Bolivia’s natural resources include natural gas, petroleum, tin, zinc, silver, lead, gold and iron. Bolivia is the world’s fourth largest tin producer and 11th in production of silver. From 2003 – 2008 ,Bolivia’s minerals went from making up 23% to 28% of total exports, while hydrocarbon goods went from 30% to 50%.
Sources: RWI, US Department of State
Bolivian PWYP partner Centro de Estudio y Apoyo al Desarrollo Local (CEADL) launched the Bolivian Observatory on Natural Resources in 2009. The Observatory facilitates information sharing, as well as organizational capacity-building initiatives and participation in the management and control of national oil and gas policies.
It reaches out to national CSOs via different workshops, with the further aim of trying to familiarize them with EITI implementation – especially as the government has now started to show interest in this.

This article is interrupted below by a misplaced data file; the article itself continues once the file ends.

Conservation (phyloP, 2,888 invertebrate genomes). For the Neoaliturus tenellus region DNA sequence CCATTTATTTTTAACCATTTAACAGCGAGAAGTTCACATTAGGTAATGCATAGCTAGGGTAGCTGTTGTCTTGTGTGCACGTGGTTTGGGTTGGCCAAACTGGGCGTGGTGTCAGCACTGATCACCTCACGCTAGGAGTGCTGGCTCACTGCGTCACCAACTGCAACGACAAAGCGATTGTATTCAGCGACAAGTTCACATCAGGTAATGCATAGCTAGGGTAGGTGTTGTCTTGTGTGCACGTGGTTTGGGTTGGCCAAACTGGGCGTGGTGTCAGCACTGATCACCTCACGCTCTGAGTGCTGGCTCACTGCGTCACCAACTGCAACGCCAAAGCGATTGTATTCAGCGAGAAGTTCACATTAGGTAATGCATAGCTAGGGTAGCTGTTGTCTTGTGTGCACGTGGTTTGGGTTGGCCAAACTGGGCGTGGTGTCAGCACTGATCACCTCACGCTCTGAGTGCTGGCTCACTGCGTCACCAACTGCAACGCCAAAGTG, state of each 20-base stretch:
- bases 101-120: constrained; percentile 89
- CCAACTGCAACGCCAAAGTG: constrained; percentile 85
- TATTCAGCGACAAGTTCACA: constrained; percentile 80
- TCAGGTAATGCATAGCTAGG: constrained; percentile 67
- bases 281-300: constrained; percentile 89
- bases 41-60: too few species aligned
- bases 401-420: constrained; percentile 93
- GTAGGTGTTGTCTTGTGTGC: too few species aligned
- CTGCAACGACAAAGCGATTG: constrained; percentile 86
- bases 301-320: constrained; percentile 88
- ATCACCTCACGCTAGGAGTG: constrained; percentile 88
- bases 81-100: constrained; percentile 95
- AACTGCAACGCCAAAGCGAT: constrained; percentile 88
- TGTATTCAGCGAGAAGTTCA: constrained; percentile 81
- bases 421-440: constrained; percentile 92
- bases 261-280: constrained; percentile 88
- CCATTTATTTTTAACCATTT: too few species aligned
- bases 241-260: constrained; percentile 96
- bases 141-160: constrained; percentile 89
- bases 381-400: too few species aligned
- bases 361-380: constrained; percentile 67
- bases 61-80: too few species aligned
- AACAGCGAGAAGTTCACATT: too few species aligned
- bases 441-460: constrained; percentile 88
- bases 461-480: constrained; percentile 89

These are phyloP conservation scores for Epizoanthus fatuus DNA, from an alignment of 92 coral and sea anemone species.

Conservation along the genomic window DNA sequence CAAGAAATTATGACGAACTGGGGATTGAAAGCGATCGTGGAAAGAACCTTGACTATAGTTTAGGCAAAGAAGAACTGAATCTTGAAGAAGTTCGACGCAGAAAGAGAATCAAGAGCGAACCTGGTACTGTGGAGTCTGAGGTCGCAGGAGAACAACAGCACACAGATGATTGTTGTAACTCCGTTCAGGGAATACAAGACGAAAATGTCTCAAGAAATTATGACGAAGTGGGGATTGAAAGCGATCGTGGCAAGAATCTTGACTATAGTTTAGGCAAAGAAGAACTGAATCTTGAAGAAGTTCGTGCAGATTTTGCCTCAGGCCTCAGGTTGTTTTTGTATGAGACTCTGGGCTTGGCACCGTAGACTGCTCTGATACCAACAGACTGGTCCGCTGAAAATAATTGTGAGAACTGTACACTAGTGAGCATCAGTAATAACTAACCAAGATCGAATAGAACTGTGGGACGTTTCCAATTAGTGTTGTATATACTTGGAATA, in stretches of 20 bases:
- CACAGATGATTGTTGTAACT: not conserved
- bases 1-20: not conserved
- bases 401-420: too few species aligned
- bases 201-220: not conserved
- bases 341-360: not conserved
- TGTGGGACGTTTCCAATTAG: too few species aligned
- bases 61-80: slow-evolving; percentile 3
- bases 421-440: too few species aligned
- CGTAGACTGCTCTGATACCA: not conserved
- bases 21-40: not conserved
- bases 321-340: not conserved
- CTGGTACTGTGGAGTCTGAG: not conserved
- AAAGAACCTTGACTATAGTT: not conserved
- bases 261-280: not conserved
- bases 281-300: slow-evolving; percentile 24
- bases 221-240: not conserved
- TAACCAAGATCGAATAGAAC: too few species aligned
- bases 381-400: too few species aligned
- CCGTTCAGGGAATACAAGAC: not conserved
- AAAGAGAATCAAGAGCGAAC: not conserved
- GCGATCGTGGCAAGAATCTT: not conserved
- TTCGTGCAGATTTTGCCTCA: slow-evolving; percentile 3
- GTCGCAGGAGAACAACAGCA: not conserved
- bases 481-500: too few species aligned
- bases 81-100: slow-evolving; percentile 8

As part of this outreach work, CEADL, in partnership with the Norwegian and Bolivian chapters of Transparency International, recently held a series of conferences in La Paz, Santa Cruz and Cochabamba, in an attempt to foster understanding of the transparency campaign methodology and mechanisms that can be used in the fight against corruption. While reaching out to new potential partner organisations, the conference participants also deepened their knowledge of international conventions and national legislation, such as the law to fight corruption recently promulgated as a result of continued efforts made by CSOs such as CEADL and Fundación Tierra.
Furthermore, sharing experiences and reflections on the monitoring role played by civil society, participants in the conferences raised important issues, including the critical need to strengthen local CSO capacity to control locally elected state representatives, help communities to oversee local budgets and promote basic civic education, to engage more effectively in the development of public policies.
The development of “mini-media”, such as small bulletins would certainly help to raise awareness as they would disseminate more broadly events related to corruption.